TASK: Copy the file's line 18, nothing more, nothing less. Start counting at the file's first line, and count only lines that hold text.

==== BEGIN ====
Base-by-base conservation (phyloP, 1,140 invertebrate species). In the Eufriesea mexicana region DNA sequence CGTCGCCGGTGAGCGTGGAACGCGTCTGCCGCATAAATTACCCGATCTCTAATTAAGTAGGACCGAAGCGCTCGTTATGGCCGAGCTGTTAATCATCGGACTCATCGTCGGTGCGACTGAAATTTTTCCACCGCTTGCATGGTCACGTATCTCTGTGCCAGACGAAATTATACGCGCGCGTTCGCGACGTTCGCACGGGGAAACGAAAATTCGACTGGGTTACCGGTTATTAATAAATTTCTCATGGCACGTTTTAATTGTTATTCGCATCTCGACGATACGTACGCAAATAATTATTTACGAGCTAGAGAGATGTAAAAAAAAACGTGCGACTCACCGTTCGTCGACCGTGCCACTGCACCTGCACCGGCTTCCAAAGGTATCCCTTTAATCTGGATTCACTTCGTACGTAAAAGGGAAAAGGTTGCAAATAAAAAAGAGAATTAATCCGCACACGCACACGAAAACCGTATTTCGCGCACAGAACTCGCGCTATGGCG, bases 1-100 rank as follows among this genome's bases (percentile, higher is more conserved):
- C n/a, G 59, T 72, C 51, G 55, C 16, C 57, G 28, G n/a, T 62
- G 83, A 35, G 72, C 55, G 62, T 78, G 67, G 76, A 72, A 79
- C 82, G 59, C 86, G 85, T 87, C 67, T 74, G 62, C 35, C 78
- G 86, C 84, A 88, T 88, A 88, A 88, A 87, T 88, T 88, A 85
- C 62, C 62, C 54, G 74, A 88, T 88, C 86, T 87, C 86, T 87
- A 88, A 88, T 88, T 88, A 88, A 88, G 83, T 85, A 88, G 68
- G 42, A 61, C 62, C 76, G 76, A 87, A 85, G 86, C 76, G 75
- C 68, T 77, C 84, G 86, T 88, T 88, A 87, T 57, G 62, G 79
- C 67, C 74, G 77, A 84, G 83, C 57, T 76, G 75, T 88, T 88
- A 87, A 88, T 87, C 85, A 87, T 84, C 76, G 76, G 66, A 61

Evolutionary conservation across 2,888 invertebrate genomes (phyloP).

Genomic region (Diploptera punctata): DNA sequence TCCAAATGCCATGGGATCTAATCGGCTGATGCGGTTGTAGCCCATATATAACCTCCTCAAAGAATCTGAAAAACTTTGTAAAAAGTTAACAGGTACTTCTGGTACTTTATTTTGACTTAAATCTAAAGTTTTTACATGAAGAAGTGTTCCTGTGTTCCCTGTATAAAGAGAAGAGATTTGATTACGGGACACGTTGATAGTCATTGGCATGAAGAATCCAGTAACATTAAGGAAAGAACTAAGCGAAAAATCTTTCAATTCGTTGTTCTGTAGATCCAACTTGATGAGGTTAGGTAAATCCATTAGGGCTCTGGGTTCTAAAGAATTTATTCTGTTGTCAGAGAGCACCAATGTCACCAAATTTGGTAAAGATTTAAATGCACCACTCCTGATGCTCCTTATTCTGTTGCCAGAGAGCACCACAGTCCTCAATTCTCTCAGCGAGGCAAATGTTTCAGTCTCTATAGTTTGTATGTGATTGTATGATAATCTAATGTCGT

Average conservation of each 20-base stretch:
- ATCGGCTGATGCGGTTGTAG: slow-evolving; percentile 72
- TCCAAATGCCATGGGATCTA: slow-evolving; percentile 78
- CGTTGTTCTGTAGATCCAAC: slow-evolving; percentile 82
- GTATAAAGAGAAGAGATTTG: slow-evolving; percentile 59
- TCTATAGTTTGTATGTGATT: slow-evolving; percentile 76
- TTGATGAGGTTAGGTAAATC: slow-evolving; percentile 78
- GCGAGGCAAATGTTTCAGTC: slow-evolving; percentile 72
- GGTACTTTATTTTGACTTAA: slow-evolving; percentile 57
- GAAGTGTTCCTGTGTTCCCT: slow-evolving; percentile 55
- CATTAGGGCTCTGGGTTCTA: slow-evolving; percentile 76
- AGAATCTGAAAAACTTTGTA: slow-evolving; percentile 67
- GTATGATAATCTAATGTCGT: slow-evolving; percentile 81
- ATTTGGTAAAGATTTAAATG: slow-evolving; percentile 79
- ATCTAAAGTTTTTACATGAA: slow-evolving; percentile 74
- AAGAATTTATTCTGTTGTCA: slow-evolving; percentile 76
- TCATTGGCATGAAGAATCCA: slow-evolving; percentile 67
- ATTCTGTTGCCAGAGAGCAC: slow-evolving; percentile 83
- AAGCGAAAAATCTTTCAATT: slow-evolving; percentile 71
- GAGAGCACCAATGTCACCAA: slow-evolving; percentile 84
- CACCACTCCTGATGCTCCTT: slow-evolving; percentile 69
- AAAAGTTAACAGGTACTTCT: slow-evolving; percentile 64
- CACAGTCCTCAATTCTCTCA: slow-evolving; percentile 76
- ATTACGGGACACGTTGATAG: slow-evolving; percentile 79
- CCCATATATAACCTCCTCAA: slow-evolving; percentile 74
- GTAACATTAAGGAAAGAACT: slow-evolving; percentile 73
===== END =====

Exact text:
- GTATAAAGAGAAGAGATTTG: slow-evolving; percentile 59